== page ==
Commander Stephen Hawking pilots his space ship the SS Hawking on the journey of a lifetime, zooming from black holes to the Big Bang, Saturn to Santa Barbara. After all, why should astronauts have all the fun?
The US efforts to colonize the Moon will follow the Lunar Exploration Roadmap, laid out with events taking place over decades. Other countries have plans as well. How will robots be deployed to work on the Moon? At what stage will people inhabit the environment? What minerals will be harvested?
"This film documents an event that has never taken place – man's first encounter with intelligent life from space". We've been fantasizing about an extraterrestrial visit for decades, but what would happen if it actually took place? How would we cope? Should we be afraid? These and many other questions are addressed in this philosophical film about a hypothetical initial contact with aliens. Scientists and space affairs specialists at the UN and NASA and in the British government cooperate in this cinematic simulation of the undoubtedly exciting meeting between extraterrestrial life and humanity. The interviewees speak directly to the unknown entities as if they've already arrived. From their own fields – politics, theology, sociology, biology or space science – they ask probing questions. What are you doing here? Do you have a sense of right and wrong? Do you carry bacteria that could make us sick? Are we hazardous to your immune system? Information specialists in the British government show how a first summit in this situation could go. How do you inform the public? Will countries work together? Is there a danger involved? Above all, the alien visit raises questions about the relation between our own history of exploration, colonization and warfare, and the expectations with which we approach the unknown. This is a journey beyond terrestrial perspective, revealing the fears, hopes, and rituals of a species forced not only to confront alien life forms, but also its own self image.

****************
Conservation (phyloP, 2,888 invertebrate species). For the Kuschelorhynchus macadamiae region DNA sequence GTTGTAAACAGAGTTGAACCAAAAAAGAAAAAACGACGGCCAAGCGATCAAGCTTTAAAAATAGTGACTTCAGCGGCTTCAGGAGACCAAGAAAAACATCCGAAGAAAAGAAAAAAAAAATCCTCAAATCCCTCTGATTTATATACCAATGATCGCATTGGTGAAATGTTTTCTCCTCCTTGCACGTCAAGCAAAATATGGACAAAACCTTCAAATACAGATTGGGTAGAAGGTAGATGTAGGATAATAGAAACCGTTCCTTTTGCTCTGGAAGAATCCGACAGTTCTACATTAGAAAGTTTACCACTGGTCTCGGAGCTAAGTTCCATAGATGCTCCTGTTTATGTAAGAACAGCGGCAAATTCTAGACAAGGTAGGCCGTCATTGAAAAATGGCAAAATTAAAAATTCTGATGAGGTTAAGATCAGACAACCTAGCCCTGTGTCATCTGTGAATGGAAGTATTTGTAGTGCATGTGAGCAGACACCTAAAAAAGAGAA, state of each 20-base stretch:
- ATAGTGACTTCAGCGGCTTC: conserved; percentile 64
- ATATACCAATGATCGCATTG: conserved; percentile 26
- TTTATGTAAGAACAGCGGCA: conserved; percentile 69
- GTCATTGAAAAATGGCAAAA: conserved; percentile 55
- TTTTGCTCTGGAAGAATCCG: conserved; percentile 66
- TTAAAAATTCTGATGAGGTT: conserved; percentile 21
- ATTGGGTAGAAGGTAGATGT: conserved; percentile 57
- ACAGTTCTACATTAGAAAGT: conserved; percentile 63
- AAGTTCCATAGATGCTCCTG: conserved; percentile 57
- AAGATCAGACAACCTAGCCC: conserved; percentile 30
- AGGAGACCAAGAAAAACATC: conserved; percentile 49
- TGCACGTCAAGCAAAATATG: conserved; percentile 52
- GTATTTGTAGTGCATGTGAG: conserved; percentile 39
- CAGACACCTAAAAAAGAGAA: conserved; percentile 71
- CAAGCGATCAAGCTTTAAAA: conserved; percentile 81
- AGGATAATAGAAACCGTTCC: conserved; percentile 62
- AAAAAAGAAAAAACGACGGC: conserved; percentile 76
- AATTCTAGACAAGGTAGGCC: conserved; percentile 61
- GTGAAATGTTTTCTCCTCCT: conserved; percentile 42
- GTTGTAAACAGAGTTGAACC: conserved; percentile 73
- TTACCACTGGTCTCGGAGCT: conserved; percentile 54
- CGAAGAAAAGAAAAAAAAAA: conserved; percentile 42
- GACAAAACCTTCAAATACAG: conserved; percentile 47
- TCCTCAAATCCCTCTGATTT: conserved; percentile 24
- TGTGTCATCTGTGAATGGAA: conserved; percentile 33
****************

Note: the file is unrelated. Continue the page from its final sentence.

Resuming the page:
2015 • Astronomy
Double stars are stars that appear to be near each other in the sky, but if they’re gravitationally bound together we call them binary stars. Many stars are actually part of binary or multiple systems. If they are close enough together they can actually touch other, merging into one peanut-shaped star. In some close binaries matter can flow from one star to the other, changing the way it ages. If one star is a white dwarf, this can cause periodic explosions, and possibly even lead to blowing up the entire star.
For as long as we’ve had eyes to see and minds to wonder we’ve marveled at the stars. Since the discovery of the first so-called exoplanet in 1994, the Planet Hunters have transformed the way we see the universe. It is the year 2157, and spacecraft Artemis enters the final phase of construction.
This episode documents how gravity has an effect across the universe, and how the relatively weak force creates an orbit. We also see how a neutron star's gravity works. Finally, there is a look back at how research on gravity has enabled us to better understand the cosmos.